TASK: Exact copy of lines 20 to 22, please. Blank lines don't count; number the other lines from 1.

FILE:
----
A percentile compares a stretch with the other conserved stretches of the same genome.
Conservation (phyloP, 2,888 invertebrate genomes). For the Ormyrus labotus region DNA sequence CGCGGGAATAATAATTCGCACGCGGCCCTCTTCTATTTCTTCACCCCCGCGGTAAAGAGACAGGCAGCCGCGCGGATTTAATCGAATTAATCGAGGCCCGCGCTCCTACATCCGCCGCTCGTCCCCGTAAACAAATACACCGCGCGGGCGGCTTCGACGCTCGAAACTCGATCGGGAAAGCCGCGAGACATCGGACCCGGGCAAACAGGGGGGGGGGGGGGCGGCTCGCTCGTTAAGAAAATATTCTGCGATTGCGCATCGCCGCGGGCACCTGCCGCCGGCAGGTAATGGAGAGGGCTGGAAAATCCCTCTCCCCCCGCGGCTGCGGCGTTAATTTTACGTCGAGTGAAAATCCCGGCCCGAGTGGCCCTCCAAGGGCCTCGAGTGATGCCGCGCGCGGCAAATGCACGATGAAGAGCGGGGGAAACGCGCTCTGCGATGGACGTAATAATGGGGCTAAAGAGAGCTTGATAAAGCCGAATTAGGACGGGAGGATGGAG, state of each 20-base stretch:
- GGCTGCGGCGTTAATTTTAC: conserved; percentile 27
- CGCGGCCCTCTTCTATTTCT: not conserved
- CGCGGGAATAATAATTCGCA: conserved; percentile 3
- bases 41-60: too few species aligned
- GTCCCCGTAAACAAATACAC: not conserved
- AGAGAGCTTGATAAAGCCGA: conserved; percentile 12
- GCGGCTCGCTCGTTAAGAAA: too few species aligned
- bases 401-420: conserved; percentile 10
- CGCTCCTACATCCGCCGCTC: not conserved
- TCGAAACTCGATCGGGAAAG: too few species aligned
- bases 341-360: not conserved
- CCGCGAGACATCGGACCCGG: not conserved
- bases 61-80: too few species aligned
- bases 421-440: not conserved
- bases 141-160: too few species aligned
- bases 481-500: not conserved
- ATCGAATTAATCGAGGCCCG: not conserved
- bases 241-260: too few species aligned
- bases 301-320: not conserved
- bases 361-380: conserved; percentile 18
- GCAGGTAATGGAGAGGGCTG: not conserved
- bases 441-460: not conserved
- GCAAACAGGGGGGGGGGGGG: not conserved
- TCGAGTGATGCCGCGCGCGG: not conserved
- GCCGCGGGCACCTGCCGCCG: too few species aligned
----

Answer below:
- bases 241-260: too few species aligned
- bases 301-320: not conserved
- bases 361-380: conserved; percentile 18